The failure of city and state transportation officials and Baltimore police to provide motorists with guidance on how to safely make right turns when bicyclists are present has been a key reason why bicyclist John Yates was killed and Hopkins student Nathan Krasnopoler remains in a coma ("Student in coma after bicycle accident" Feb. 28).
Both bicyclists followed Maryland's instructions to ride right and were hit by right-turning vehicles that failed to yield. Both tragedies were compounded by failures of city police to cite the respective drivers. In the case of John Yates, the police misapplied Maryland's motorcycle laws, which prohibit lane sharing, to bicycles, saying that the bicyclist was illegally riding in Maryland Avenue's parking lane.
Since Mr. Krasnopoler was riding safely in University Parkway's bike lane, the police had to find some other reason for saying the motorist wasn't at fault. Consequently, the police said that Mr. Krasnopoler ran into the front of the car that passed him and turned right. But how is a bicyclist traveling in a downhill bike lane around 25mph supposed to know that after passing him, the motorist will slow down and abruptly turn right across his lane into the Broadview Apartments private driveway? Other than disobeying the law and not using the bike lane, I don't see how Mr. Krasnopoler could have avoided the crash.
But the motorist could have easily slowed down, safely merged into the downhill bike lane behind the cyclist, and waited for the cyclist to clear her driveway before turning right. And even if she choose not to do so, after passing the cyclist the motorist could have stopped and yielded before crossing the bike lane to turn right into her driveway — as Maryland's three foot law requires. And the police compounded the tragedy and lost a teachable moment by failing to ticket the driver.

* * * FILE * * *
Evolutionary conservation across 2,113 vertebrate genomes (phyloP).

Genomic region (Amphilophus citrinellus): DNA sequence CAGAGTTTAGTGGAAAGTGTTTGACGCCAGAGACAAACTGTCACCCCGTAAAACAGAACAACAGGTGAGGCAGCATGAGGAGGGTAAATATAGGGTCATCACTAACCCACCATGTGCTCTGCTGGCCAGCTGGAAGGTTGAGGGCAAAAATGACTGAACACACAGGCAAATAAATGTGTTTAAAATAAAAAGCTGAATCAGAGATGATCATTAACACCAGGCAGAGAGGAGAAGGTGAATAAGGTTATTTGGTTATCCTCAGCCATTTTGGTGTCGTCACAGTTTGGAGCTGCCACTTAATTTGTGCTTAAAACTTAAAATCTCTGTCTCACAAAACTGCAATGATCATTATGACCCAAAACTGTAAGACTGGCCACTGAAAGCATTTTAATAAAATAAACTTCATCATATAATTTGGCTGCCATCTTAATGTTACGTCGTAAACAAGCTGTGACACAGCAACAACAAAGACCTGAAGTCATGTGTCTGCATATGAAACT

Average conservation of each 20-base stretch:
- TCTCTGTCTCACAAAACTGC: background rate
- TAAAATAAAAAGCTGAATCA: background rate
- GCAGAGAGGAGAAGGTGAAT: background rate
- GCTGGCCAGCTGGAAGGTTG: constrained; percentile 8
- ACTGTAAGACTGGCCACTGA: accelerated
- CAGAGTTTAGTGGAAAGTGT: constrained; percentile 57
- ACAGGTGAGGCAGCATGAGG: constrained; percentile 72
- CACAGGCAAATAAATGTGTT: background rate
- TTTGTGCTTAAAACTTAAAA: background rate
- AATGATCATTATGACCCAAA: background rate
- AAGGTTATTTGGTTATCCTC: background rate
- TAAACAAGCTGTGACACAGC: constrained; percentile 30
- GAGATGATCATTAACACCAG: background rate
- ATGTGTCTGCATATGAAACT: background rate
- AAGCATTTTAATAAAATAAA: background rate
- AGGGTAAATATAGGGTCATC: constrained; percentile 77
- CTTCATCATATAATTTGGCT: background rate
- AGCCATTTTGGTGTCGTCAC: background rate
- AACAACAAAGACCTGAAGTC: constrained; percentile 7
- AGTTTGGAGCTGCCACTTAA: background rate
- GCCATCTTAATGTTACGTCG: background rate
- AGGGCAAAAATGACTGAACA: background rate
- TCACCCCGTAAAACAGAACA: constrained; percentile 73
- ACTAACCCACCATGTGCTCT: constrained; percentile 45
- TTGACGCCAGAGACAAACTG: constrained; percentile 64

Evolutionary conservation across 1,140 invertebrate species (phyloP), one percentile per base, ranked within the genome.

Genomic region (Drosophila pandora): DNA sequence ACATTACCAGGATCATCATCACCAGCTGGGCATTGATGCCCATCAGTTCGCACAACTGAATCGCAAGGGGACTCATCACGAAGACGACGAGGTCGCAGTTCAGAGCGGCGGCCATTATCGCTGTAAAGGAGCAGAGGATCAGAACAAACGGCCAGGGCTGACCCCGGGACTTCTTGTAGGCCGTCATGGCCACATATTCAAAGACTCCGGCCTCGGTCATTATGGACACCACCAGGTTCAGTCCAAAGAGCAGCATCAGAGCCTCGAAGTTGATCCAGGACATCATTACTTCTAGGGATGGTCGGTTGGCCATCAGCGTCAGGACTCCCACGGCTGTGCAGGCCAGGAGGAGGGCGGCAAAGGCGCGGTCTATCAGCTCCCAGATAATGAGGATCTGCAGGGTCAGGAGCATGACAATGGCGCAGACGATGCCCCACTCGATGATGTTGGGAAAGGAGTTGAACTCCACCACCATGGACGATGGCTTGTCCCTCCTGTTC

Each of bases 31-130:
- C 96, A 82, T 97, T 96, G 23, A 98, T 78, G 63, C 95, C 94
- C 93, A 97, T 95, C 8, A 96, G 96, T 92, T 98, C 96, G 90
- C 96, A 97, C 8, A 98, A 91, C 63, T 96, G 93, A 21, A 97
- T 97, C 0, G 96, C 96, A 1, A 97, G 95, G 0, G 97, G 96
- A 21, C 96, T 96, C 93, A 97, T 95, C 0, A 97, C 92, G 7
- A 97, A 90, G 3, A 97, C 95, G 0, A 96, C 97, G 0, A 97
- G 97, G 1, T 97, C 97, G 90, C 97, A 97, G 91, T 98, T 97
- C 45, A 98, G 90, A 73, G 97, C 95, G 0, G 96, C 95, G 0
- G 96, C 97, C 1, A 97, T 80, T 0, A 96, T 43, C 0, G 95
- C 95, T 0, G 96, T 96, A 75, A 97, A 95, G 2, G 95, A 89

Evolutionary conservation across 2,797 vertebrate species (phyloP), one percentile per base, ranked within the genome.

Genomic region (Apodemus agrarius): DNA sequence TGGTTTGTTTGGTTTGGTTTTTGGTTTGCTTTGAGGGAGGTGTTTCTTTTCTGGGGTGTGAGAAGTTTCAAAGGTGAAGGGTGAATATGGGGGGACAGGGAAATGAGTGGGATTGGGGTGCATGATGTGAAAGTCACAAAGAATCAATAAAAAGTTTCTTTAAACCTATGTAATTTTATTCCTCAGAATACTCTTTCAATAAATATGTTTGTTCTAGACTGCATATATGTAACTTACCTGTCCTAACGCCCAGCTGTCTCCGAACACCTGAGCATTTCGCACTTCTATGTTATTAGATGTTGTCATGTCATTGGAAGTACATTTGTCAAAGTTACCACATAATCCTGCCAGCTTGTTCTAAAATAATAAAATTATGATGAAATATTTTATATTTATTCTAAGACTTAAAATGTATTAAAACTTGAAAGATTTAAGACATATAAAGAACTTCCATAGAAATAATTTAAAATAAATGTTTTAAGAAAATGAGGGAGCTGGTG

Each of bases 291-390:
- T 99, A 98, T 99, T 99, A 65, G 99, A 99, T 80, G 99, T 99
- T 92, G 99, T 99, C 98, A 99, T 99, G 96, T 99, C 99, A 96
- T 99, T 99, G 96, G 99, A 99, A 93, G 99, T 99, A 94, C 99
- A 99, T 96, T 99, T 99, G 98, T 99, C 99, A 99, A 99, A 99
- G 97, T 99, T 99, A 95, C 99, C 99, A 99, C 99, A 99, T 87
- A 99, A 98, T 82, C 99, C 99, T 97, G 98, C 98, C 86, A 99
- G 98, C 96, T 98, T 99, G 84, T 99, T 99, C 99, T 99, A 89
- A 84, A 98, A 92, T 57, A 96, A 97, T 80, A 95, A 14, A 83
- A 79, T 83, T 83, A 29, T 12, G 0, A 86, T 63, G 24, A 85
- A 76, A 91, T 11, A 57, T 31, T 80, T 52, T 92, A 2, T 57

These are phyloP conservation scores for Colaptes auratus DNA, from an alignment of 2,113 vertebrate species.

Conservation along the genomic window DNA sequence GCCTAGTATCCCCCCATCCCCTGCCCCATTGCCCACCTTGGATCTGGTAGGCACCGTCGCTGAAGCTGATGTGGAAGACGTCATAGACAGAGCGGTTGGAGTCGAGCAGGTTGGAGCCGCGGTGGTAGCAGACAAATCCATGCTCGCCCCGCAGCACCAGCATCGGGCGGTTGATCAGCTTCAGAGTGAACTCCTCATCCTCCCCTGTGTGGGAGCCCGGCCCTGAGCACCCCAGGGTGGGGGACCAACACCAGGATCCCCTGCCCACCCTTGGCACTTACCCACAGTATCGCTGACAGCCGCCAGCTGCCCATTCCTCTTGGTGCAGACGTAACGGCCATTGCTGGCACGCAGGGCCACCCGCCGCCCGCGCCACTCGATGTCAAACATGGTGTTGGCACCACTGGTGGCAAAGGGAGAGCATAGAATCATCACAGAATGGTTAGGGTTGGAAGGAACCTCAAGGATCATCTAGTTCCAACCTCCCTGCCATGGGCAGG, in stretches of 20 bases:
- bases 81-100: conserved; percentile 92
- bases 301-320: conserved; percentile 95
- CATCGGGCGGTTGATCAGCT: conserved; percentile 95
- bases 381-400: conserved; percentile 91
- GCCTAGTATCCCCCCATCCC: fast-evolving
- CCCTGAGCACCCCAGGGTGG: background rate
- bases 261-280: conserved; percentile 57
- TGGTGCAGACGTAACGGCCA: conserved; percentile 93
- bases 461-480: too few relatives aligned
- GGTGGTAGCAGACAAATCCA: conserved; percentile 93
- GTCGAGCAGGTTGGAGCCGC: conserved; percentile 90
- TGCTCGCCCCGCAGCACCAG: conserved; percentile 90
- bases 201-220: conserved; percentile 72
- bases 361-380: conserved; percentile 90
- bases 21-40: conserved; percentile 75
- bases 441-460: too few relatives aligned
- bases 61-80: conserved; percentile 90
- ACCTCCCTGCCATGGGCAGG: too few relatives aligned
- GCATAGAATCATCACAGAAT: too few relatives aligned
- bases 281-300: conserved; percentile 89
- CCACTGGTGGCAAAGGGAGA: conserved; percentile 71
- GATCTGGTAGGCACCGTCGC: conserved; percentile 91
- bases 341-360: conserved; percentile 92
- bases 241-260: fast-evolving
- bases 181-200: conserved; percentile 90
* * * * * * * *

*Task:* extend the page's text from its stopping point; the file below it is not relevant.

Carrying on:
Bicyclists want to be courteous and share the road. But most importantly, we want to be able to arrive without injury. Being polite and riding far right and using the bike lane to make it easier for motorists to pass has cost one bicyclist his life and put another in a coma. Without the police and media willing to provide guidance to stop these tragic "right hooks" from happening again, bicyclists need to put safety first, even if it slows down motorists.
This means not riding in the door zone and avoiding bike lanes in areas where right turns are authorized — especially if riding fast. Perhaps the day will come when Baltimore City adds motorist education, police training and impartial law enforcement to its bicycle program. That will enable bicyclists to ride far right and use bike lanes without injury.
Jeffrey H. Marks, Baltimore